Law firm Rimon opened new outposts in Austin, Texas, and Montreal, Canada, this week, expanding its footprint to 39 locations worldwide.
The new offices are the latest in a global growth spurt for the San Francisco-founded firm, which chief executive and founding partner Michael Moradzadeh has said combines elements of both virtual and traditional law firms.
Rimon built up a broader international presence in 2020 and the first few months of 2021, expanding into London, Paris, Sydney, Dubai, Berlin and Bogota, while also adding locations last year in the U.S., including in Houston.
In Austin, where Rimon joins a parade of firms jumping into a legal market fueled by start-up and established tech companies, employee benefits and executive compensation partner Craig Tanner is leaving Reed Smith after more than 13 years to launch the new outpost.
“We wish Craig well as he begins this new chapter in his career,” a Reed Smith representative said in a statement. Tanner will also work from Rimon’s office in Silicon Valley, the firm said in its Thursday announcement.
Rimon, which launched in 2008, posted a 53% increase in revenue in 2020 from 2019. The firm relies on cloud-based technology, as most of its lawyers have worked remotely outside of Rimon’s offices even before the COVID-19 pandemic. Moradzadeh has said that the shift to remote work more broadly in the industry helped fuel the firm’s growth.
The same can be said of other nontraditional law firms that have either virtual or hybrid models, and which have seen lawyers lining up at their (virtual) doors as working remotely becomes more mainstream.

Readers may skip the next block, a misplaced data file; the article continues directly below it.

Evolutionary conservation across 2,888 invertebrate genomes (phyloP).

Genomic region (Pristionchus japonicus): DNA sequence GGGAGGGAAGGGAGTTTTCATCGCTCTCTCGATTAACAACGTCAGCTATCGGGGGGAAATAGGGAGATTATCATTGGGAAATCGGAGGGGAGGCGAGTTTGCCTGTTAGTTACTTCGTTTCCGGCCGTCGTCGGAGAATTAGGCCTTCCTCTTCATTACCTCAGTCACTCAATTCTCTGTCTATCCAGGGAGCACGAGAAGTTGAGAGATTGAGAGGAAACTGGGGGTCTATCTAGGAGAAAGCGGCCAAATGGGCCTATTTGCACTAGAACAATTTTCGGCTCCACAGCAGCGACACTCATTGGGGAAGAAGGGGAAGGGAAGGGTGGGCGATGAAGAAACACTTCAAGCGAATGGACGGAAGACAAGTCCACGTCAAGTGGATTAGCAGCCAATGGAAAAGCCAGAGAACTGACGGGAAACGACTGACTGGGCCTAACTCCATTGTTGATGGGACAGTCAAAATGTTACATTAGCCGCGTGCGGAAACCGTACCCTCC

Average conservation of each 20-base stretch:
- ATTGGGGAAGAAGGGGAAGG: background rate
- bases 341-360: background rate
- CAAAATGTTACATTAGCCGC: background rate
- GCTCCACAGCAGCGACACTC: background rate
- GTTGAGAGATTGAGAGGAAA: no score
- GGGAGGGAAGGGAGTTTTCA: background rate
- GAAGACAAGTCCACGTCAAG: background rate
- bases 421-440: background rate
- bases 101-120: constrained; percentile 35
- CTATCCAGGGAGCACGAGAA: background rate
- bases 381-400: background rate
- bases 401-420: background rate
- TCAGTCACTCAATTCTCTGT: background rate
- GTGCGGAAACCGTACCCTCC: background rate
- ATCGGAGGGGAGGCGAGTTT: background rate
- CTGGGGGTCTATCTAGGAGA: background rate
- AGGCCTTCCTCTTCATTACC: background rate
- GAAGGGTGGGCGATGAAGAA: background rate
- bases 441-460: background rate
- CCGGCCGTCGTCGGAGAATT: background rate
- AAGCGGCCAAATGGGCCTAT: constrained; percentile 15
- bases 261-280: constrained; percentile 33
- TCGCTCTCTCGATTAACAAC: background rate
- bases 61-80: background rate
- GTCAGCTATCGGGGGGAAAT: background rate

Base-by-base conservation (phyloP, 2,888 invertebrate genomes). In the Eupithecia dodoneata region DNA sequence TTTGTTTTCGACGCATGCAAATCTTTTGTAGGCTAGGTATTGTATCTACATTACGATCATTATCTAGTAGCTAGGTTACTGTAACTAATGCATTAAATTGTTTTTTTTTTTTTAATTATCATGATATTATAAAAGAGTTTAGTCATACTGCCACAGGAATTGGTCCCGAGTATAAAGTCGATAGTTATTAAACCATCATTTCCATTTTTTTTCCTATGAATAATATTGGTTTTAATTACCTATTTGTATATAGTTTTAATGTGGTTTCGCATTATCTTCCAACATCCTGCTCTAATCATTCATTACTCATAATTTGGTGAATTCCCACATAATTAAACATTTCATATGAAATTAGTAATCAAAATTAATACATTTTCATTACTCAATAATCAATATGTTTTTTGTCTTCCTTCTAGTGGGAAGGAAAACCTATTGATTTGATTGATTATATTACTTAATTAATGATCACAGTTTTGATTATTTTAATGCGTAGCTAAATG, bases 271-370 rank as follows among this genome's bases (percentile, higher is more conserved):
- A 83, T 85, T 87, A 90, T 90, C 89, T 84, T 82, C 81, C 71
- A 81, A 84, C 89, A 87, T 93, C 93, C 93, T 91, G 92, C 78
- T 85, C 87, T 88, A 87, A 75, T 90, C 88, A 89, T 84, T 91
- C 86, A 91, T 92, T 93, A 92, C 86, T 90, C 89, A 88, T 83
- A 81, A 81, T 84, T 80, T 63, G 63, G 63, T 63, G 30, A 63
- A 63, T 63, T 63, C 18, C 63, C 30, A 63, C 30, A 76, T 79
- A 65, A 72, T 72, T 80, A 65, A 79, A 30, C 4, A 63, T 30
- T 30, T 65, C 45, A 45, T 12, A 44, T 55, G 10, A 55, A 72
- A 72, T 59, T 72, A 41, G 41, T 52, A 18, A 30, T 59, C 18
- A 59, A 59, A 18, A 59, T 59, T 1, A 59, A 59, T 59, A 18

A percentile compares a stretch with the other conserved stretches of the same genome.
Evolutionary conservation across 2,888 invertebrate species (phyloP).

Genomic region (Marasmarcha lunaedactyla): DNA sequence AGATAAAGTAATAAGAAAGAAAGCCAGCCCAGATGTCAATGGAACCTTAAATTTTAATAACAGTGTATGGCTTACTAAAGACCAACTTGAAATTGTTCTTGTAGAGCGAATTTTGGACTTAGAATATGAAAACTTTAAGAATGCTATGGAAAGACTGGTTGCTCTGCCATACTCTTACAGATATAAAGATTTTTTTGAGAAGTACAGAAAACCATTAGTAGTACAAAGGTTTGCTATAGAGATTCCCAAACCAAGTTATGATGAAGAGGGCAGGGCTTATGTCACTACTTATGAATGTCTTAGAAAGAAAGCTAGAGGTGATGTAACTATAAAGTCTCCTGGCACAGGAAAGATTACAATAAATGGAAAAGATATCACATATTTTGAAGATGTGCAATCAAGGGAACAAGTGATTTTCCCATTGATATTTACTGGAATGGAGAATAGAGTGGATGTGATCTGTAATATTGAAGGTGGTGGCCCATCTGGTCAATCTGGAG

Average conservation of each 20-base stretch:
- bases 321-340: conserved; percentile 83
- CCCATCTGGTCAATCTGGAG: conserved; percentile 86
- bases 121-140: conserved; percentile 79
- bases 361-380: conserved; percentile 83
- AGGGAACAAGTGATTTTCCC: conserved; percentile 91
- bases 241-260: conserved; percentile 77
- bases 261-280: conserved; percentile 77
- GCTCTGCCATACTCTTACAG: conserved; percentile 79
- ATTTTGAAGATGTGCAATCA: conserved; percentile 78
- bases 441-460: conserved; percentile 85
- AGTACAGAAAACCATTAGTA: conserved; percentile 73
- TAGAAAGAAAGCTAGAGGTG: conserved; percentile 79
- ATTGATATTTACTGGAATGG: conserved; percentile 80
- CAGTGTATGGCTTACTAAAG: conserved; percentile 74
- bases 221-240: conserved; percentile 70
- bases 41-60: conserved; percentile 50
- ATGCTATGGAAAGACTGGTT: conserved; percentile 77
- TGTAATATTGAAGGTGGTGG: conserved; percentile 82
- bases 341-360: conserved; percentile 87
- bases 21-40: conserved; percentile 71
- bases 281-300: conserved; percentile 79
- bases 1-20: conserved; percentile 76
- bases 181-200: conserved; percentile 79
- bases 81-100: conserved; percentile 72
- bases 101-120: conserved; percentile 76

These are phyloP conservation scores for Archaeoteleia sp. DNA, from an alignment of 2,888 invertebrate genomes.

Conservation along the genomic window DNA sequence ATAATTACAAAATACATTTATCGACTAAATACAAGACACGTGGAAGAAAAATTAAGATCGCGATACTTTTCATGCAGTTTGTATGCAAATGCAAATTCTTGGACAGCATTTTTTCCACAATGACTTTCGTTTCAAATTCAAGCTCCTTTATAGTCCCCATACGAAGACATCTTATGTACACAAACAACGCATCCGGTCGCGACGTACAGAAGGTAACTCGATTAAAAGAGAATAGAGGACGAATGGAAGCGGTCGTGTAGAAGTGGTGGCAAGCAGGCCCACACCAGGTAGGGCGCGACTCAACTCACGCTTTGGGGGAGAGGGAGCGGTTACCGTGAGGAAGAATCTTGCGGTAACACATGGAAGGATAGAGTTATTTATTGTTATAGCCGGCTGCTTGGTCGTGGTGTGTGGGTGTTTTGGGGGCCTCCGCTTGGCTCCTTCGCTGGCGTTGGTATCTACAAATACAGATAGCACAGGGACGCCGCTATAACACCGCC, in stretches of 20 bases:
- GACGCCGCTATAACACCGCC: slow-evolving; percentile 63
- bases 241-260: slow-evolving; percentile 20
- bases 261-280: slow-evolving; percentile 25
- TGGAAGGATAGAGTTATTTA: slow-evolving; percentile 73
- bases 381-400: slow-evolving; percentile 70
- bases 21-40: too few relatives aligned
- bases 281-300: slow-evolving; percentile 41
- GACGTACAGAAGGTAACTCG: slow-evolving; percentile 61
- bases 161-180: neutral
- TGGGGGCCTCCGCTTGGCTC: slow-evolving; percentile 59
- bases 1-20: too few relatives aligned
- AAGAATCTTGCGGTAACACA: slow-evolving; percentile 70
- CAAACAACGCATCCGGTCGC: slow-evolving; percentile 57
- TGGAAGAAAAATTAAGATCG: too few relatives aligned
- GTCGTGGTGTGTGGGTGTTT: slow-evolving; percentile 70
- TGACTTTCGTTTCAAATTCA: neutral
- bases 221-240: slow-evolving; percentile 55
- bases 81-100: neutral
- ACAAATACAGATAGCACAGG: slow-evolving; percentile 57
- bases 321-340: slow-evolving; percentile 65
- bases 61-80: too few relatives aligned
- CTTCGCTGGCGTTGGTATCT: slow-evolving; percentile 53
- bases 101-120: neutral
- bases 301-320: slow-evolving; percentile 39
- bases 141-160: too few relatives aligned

In Canada, Rimon this week hired former Gascon & Associates entertainment industry attorneys Saverio (Sam) Coppola and Jon Mechanic, who join as partner and associate, respectively. The hires coincide with Rimon announcing an affiliation with Gascon, which took effect May 1.
Gascon partner Nicolas Beaulieu in a statement accompanying Rimon’s announcement said the arrangement gives the firm “a reach with a network of top tier attorneys in markets where we currently don’t have a presence, as well as allows Rimon and its team to have strong backing in the growing Montreal marketplace.”
Beaulieu said in an interview that Gascon will still collaborate with Coppola and Mechanic and the two firms will share clients through the affiliation, which he called “mutually beneficial for both firms.”
In addition to the two new office openings, Rimon this week brought on litigator David Choi as a partner in Los Angeles and San Francisco. Choi joins from Goldberg Segalla, where he was chair of the cannabis and hemp law practice, Rimon said.
Moradzadeh in a Wednesday statement said the firm’s cannabis practice “is growing to keep up with the demand created by the burgeoning and ever evolving cannabis industry.”
Choi played a key role in growing Goldberg Segalla’s capabilities in California, according to a statement on behalf of the firm’s management committee, which said it wishes him well “as he re-focuses his practice on the cannabis industry.”
Our Standards: The Thomson Reuters Trust Principles.